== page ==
“Many people use their youth to make their old age miserable.” – Anonymous
Youth is characterized by exuberance and gaiety. Throwing all caution to the wind, they are adventurous in nature and are typically curious about anything that arouse their interests. Their young minds are comparable to a sponge that absorbs practically anything it touches, and their restless spirits can become reckless and uninhibited if not properly guided and reined in.
Such are the traits of the youth that, without guidance, they can be easily corrupted or intoxicated. Scientists believe that the human brains continue to develop until the age of 21, that’s why teens are considered not just emotionally and psychologically vulnerable.
The effects of media in shaping public values is very significant, especially in terms of the youth who may easily emulate what they see, hear or read. The idea that “thin is in” as endorsed by celebrities and models in all forms of advertising to promote weight loss has resulted to unhealthy dieting. The celebrity diets and the images projected by movie stars have indirectly spawned cases of anorexia and bulimia. Constant exposure to advertisements depicting beautiful people enjoying life and alcohol may encourage young people to drink, without knowing its adverse effects on their health and academic life.
Anorexia nervosa and bulimia nervosa are both eating disorders that affect most girls than boys. Girls are considered to be more figure-conscious which explains their desire to engage in different weight loss programs. Their obsession with physical beauty has led them to deprive their bodies of the nutrients they need to maintain health.
While anorexic people have an intense fear of being fat and would avoid eating at all cost due to their extreme desire to be very thin, people suffering from bulimia, on the other hand, would take in large amount of food and get rid of it quickly by inducing vomiting or with the use of laxatives.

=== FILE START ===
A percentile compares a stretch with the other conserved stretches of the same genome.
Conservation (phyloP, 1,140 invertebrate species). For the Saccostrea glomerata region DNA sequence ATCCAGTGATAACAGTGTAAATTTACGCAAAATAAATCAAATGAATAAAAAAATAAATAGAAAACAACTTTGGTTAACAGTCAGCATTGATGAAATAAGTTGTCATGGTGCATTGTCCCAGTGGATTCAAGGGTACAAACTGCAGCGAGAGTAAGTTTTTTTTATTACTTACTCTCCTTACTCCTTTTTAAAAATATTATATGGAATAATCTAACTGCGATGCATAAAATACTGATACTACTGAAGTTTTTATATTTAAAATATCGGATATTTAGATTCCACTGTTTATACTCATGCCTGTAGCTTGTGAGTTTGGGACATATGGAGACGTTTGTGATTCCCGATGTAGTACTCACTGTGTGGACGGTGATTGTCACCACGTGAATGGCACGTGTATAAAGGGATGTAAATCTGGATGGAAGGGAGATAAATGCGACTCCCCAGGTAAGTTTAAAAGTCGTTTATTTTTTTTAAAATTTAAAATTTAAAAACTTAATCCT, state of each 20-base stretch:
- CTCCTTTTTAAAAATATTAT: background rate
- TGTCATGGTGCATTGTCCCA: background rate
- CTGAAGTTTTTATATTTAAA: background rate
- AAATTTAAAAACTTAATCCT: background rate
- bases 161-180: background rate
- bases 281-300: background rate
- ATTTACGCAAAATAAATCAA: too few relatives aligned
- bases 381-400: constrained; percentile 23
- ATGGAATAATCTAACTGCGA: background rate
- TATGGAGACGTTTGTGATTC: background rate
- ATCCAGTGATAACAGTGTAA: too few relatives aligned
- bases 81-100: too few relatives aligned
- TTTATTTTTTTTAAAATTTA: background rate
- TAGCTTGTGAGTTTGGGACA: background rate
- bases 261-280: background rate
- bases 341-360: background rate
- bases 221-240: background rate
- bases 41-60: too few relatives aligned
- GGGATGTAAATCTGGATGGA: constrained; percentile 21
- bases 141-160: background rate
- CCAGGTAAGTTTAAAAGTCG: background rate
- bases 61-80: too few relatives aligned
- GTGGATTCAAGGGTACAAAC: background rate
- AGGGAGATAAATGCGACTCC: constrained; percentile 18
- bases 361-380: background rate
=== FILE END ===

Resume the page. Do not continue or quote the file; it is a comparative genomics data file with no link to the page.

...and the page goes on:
People who develop eating disorders may also be suffering from anxiety disorder and depression. Without proper attention and treatment, emotional problems may become obsessive-compulsive disorder. They become withdrawn and develop social anxiety.
On the other hand, teens experimenting with alcohol is very common. Aside from the media, they see their parents and other adults enjoying alcohol occasionally or socially. Seeing them drink beer or wine during special dinners may appear to be harmless. Other reasons why young people are encouraged to drink may be out of curiosity, peer pressure and to be with the “in” crowd, the desire to feel like an adult, and for relaxation or leisure.
Though drinking alcohol moderately may have some positive health benefits such as longevity and healthier life, too much alcohol consumption can negate all these potential benefits which could lead to serious health conditions such as liver disease, heart attack, pancreatitis, and brain atrophy, among others.
Young people should understand that certain health conditions can be made worse by drinking any amount of alcohol. Those who have history of a hemorrhagic stroke, liver disease, pancreatic disease and those with evidence of pre-cancerous stages in the esophagus, larynx, pharynx, or mouth must never take any alcohol. Young people with a family history of alcoholism are at higher risk of becoming alcoholics themselves. Teens may not realize it but too much alcohol, like drug use, can develop into abuse and even addiction which may become a problem for them and those around them.
Adults have the responsibility to provide support and encouragement to the youth who may be veer away from the norms. It may take a lot of understanding to win over young people who are suffering from various emotional problems, anxiety disorder or drug situation. Consulting with health care professionals may help in the situation.